Freebies that are truly free to anyone walking the floor can cost exhibitors a lot of money and provide little return. That’s why, as trade show organizers and producers, we have a policy in place to discourage attendees from trick-or-treating. But for other trade shows and conferences that don’t have something similar in place, use the tips below to turn what can be a waste of money into a tool to gather more business cards and build your customer base:

Invest in giveaway items that have staying power (pens, jump drives or anything that’s particularly useful for your target customer base).

Don’t leave them at the front of your booth where they can be swiped by anyone. If the person grabbing twenty pens from your booth space isn’t a qualified prospect, you’re throwing money allocated to your trade show budget down the drain.

The next time an unqualified prospect takes handfuls of giveaways, visualize that amount as improvements to your display, more money towards entertaining customers or a larger trade show advertising budget.

«Good point. I moved them to the back of my booth. Now what?»
They’re already drawing attendees into your space where you can ask questions, identify their needs and qualify their purchasing authority. Continue to make those items work for you. If you have a potential customer in your booth, ask them to do something in order to receive a freebie; watch a product demo, fill out a short survey, anything that provides insight into how you can communicate with and develop that customer.

Do you have any giveaway items that are popular with a target customer base? Or additional ideas on how to use promotional items to gain an audience with a potential customer? Leave your suggestions in the comments.Be sure to check out the blog at ElijahLogan.com, and connect at @EliLoganTx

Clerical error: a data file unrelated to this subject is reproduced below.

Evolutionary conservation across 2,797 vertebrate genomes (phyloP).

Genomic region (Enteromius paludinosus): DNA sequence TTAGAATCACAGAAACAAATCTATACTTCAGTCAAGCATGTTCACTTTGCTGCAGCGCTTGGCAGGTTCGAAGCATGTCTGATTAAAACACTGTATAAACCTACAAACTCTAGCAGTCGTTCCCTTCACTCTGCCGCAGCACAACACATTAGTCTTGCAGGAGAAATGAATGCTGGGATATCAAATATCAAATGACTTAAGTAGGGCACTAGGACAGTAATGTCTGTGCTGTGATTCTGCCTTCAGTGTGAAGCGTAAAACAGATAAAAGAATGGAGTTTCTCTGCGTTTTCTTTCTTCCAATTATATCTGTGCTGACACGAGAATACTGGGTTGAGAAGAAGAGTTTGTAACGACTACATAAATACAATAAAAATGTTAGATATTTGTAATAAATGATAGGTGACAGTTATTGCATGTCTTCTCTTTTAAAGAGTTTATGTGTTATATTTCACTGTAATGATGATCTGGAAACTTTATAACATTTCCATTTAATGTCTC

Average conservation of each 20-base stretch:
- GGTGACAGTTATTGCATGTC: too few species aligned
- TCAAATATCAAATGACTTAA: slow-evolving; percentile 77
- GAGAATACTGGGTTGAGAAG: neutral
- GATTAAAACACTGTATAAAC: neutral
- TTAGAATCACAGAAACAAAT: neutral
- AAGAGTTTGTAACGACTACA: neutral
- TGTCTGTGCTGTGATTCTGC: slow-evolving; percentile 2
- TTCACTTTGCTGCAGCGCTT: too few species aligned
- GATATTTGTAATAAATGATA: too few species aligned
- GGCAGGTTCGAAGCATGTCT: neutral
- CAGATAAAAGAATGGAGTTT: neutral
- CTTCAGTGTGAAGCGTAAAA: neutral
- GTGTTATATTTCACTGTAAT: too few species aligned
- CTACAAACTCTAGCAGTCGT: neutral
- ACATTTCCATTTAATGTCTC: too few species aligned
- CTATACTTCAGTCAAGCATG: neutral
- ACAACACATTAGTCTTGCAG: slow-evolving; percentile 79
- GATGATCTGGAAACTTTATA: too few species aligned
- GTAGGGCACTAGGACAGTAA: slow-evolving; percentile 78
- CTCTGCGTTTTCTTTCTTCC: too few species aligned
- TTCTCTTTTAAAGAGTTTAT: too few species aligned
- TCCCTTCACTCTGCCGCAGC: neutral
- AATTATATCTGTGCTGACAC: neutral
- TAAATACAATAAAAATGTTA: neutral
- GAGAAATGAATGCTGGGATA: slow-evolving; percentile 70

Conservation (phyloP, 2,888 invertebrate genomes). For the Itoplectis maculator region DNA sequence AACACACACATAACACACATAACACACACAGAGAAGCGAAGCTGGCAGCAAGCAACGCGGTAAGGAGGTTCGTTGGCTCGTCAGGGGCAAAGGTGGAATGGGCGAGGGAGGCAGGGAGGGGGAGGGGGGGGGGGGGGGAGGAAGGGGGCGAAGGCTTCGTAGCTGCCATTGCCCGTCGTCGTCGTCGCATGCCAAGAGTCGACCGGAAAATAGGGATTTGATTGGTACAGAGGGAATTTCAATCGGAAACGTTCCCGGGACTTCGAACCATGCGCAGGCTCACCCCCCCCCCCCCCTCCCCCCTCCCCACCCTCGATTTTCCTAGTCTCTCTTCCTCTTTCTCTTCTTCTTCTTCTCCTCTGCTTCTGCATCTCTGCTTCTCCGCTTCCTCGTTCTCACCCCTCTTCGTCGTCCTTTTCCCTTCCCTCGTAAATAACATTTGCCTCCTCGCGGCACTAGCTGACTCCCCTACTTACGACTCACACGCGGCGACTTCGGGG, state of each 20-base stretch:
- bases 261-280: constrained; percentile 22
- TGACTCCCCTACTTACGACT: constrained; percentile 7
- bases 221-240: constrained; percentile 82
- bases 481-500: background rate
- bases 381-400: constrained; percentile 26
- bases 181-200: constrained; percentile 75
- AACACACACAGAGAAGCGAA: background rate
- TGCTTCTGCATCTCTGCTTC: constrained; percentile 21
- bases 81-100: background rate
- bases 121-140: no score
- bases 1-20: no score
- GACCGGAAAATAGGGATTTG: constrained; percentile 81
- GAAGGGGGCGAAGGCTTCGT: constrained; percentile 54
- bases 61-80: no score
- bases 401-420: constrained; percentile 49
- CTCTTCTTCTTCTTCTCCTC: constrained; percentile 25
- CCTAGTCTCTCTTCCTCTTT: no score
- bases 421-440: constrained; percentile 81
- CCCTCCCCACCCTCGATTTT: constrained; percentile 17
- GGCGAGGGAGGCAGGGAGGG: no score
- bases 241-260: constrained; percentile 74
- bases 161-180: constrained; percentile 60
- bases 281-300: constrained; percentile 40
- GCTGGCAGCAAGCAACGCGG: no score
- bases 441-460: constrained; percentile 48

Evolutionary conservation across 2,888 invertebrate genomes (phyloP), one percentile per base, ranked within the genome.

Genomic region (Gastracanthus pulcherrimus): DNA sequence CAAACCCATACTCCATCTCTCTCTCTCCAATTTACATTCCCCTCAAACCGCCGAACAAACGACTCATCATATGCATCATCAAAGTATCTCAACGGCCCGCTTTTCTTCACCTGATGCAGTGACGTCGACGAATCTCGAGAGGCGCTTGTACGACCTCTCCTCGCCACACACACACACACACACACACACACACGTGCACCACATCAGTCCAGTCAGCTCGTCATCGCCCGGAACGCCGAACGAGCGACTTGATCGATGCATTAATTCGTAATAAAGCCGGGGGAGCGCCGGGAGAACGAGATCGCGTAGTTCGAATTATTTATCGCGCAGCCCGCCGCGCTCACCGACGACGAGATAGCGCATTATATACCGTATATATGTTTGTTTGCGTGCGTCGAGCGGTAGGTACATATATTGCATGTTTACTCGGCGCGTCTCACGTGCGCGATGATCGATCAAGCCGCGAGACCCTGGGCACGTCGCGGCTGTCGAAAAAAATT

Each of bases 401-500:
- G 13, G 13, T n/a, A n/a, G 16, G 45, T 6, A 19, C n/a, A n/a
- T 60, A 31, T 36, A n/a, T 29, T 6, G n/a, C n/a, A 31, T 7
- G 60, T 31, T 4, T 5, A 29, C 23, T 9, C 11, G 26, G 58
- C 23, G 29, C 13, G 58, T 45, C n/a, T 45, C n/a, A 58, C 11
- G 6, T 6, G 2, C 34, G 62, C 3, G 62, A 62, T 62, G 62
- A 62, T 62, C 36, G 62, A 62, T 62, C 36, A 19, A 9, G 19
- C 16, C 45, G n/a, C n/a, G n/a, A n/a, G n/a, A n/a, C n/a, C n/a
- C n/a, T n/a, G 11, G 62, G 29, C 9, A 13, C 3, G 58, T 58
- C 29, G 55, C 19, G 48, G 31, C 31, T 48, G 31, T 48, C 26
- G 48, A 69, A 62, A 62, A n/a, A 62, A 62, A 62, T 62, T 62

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How to Build A Social Media Strategy - Elijah Logan Longview Texas

Social Media Expert Elijah Logan

Ask Yourself These Questions
Stahl suggests that, in developing your social media strategy, you ask yourself the following:
1. WHAT formats are we going to use? (Blogs, video, charts.)
2. WHY does anyone care about what we’re doing?
3. WHY does this provide business value?
4. HOW are we going to deliver the message? (What are the best social media platforms for reaching your audience?)
5. HOW should we say it? (Tone of voice.)
6. WHERE will we get the content?
7. WHERE can we syndicate the content?
8. WHEN will content be published?
9. WHEN will it need to be updated (and how frequently)? Set expectations. (For example, Twitter: one to two tweets per week starting six months in advance of your event, and three to four tweets per week from two months out.)
10. WHO is responsible for the content? Assign content to the appropriate parties, and assign someone to oversee the efforts.
11. WHO will maintain it over time?